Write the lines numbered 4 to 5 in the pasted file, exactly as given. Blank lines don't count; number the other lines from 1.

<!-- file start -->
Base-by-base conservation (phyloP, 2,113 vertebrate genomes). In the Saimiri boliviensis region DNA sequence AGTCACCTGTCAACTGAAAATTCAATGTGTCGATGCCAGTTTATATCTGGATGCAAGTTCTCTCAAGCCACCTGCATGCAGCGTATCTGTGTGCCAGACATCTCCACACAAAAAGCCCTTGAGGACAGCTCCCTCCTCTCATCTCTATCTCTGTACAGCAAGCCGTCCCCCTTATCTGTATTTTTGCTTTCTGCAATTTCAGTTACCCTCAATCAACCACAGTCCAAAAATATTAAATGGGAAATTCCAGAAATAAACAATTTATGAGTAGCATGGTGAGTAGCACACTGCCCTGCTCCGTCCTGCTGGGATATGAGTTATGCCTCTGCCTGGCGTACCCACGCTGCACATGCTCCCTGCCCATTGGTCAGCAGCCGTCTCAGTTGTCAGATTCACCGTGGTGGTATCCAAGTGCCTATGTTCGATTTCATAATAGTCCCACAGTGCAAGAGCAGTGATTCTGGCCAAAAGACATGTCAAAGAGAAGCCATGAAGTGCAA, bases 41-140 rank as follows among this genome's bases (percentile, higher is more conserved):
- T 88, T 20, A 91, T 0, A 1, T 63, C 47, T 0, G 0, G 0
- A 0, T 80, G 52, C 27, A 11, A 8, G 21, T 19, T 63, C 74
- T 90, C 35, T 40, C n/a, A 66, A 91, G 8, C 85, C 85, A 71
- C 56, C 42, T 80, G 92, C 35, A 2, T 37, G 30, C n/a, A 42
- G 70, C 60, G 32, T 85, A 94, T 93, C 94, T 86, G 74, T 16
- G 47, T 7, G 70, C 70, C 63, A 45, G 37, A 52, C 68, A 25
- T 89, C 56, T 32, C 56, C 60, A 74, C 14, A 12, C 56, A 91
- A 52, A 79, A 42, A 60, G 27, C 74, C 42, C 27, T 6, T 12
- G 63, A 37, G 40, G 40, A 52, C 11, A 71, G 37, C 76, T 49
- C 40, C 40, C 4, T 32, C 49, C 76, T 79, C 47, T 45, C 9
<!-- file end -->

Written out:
- T 90, C 35, T 40, C n/a, A 66, A 91, G 8, C 85, C 85, A 71
- C 56, C 42, T 80, G 92, C 35, A 2, T 37, G 30, C n/a, A 42